Plastic: How It Works
This is the second episode of Mark Miodownik’s materials series – all about plastics, which he’s defining broadly to encompass any and all artificially created materials. It was a mix of history and chemistry, and started with the discovery of the vulcanisation process for rubber. The first century and more of plastic creation was all about chemical reactions that were poorly understood – Miodownik told us about the atomic structure & properties of these materials but the people creating them often didn’t understand it. In the second half of the 20th Century materials begin to be designed, and this is when plastics made from oil start to be created – the key realisation was that what you wanted to do was polymerise carbon based monomers, and that oil is rich in these building blocks. And the last third of the programme was about the future – we’re turning back to look at biological substances and then trying to engineer new materials with those properties. For instance a sticky tape that uses the same structure as hairs on beetle’s feet to grip glass without glue – demonstrated by sticking a handle to a suspended glass panel & Miodownik dangled from it. He also talked about upcoming medical technology – scaffolding material that encourages cartilage regeneration, for instance.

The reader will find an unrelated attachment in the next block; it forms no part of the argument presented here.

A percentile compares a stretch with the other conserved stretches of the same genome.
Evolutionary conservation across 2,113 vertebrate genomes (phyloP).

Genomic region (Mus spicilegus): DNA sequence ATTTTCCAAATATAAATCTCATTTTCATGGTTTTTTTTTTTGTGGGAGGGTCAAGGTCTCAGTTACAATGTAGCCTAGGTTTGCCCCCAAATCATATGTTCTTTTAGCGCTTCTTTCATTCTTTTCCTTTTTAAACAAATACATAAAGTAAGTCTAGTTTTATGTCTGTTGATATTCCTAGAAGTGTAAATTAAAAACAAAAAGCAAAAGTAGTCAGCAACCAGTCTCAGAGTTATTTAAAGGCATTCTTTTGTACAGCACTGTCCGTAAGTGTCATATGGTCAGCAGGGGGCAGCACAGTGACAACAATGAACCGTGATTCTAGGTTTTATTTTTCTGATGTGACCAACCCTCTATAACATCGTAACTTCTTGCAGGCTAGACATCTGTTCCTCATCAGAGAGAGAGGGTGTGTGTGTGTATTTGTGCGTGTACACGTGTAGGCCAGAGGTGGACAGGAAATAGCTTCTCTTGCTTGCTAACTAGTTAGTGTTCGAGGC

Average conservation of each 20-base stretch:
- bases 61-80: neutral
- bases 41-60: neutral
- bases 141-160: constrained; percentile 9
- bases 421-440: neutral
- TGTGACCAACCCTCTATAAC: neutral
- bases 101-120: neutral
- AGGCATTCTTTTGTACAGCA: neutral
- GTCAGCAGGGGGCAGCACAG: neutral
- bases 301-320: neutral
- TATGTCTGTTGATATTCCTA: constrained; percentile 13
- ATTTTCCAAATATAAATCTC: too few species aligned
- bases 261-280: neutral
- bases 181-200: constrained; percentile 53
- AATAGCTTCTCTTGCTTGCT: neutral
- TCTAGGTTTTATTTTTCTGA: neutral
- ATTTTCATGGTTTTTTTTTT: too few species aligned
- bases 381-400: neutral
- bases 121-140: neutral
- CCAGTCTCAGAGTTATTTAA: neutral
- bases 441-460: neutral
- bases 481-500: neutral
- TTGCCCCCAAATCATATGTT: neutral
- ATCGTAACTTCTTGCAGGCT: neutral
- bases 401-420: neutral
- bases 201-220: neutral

A Hundred Years of Us
There’s still just enough interesting content in these that we’re continuing to watch – the fourth episode included some fascinating stuff about GI babies. They’d interviewed a woman who was the daughter of an English woman & a black American soldier – she was given up to an orphanage at birth, and subsequently adopted by a family in a Welsh mining village. She did eventually track her parents down – her mother didn’t want anything to do with her because her husband knew nothing about the child & would divorce her if he knew. And her father had died before she could find him, which was also sad. Another interesting segment was about the women sewing machinists who went out on strike for equal pay back in the 60s. The main guest on the programme was Gloria Hunniford who had various anecdotes about the different segments as they related to her – the one that sticks in my mind was when discussing rationing she talked about her mother getting caught smuggling a pair of shoes back into Northern Ireland (from Dublin) in her knickers. Which … how does that even work??